Experimenting with monetary policy is like experimenting with an 'open' marriage...
The WORLD got notice this month that henceforth short-term interest rates would be more than zilch, writes Bill Bonner in his Diary of a Rogue Economist.
From all over the planet came hosannas and hat-tipping.
Some commentators congratulated the Yellen Fed on its careful stewardship. Others applauded the strength of a US economy that permitted a "return to normalcy."
But some fretted, too.
Perhaps it is too soon, they thought. What if the economy failed to reach "escape velocity"? And what if the Fed – like has happened to so many other central banks around the world – was forced to beat a retreat?
The first few hours of trading after the Fed's move seemed to confirm its wisdom: US stocks traded higher.
But over the following two days, the Dow lost more than 600 points. Then it found its feet with a 123-point increase.
A quarter of a percentage point rate hike is piddling. But supposedly, it signals a new regime – a recovering economy that can afford to pay rates of interest more closely connected to the real world.
At the Diary, we never claim to know what is true...what is right...or what the future will bring. The best we can do is to try to recognize error. And then, only big ones. But here we need no careful regard for the details.
Here, big as life, we see George Armstrong Custer riding to the Little Big Horn. We see the Titanic headed out of Southampton harbor. We see Lenin headed back to Russia...Napoleon back to France...and another Bush or Clinton headed back to the White House.
In the first place, the Fed deserves no praise.
It never had what former chairman Ben Bernanke has termed the "courage to act".
Instead, it panicked in the face of a market correction. Then it counterfeited trillions of Dollars to bail out bankers from their own dumb, greedy mistakes.
In the second place, the US economy is not strong and nowhere near "escape velocity." This plane will never get off the ground. There are more people without jobs today than when the crisis began in 2008. And almost all the important indicators – transportation, manufacturing, commodity prices, profits – are flashing a "stall speed" warning.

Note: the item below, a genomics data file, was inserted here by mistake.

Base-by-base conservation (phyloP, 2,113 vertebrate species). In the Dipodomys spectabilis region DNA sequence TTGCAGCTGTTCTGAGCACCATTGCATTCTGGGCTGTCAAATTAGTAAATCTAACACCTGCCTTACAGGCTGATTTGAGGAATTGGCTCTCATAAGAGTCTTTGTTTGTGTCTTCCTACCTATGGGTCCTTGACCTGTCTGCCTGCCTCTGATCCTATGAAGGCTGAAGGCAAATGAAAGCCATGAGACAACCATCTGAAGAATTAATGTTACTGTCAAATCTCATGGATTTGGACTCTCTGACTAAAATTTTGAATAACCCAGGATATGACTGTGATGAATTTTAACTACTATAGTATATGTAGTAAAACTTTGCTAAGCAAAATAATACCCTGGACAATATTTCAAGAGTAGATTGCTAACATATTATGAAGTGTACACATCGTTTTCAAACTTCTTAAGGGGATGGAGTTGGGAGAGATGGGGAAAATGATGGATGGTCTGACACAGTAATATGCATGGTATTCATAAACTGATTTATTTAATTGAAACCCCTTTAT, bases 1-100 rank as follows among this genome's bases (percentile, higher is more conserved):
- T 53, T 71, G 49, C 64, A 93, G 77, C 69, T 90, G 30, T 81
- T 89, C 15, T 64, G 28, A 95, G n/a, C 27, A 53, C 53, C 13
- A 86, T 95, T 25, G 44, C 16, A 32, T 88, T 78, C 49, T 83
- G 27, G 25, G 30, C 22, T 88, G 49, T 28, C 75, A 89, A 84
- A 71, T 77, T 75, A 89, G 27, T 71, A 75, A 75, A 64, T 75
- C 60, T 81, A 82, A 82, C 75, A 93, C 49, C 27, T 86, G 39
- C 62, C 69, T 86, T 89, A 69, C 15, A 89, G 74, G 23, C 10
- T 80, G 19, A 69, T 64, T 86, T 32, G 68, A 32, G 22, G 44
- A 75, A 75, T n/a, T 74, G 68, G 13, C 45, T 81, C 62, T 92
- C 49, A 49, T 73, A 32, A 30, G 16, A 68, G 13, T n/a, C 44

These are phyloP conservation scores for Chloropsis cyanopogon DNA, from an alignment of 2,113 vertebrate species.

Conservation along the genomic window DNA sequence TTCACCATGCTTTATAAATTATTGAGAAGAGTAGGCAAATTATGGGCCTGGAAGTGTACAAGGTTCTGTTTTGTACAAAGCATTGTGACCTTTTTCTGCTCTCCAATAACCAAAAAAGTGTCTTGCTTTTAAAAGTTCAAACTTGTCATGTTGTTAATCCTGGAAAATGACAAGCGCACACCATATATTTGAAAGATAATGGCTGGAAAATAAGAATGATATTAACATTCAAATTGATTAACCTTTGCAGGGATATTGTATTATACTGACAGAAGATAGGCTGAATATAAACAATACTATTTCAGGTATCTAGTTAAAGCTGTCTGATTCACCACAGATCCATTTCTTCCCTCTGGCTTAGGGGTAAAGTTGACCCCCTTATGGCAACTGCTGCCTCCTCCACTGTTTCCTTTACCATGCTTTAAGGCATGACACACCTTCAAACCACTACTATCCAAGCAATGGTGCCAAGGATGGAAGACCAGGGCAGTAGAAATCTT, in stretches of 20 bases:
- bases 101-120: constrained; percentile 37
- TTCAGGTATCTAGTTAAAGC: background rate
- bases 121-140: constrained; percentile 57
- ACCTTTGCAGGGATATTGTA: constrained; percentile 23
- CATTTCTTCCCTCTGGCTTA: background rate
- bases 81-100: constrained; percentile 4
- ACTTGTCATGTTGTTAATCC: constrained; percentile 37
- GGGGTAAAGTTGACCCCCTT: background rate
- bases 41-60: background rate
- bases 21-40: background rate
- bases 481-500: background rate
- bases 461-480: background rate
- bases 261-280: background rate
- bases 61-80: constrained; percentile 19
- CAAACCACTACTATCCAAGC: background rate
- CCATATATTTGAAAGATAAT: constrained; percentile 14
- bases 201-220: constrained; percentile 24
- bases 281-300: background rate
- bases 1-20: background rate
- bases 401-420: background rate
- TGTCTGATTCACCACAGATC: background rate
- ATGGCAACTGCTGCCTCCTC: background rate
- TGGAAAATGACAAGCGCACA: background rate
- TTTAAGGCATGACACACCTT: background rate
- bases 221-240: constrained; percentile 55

In the third place, the Fed's "mistake" is not that it acted too soon but that it acted too late. Whoever heard of an "emergency" monetary policy that lasted seven years?
An experiment with monetary policy is like an experiment with an open marriage: It is doomed to fail from the get-go.
The Fed was trying to cause people to change their behavior. And what happened?
People changed their behavior – from prudent investing to irresponsible speculating. Now, the world is full of desperate, debt-funded gamblers who can't survive a return to normal.
In the fourth place...oh yes...the Fed will not merely stop or even back up when the going gets tough. It will turn tail and run. It will panic again...and this time do even more damage.
But why would the Fed – the stalwart guardian of America's money, industry, and commerce – take so many chances?
Why would it risk our jobs and our savings in feckless experiments?
And why would it roll the dice with the entire world economy?
Because, the Fed is a major player in the little group of insiders who run the government, aka the "Deep State".
Its real aim is to keep the money flowing – to the Deep State. This includes overseas governments, foreign banks, and major global industries.
Next year, for example, the Fed is scheduled to pay out $11 billion in interest to foreign banks operating in the US on the excess reserve they have on account with the Fed. (All banks in the Federal Reserve System have reserve accounts with the Fed. These are used to settle payments with each other. Since the money is merely an electronic notation, it exists only in fiction.)
Does it really care about "hardworking families"? Does it respond to what the voters want? Does it give a hoot about your retirement, or your buying power, or your well-being?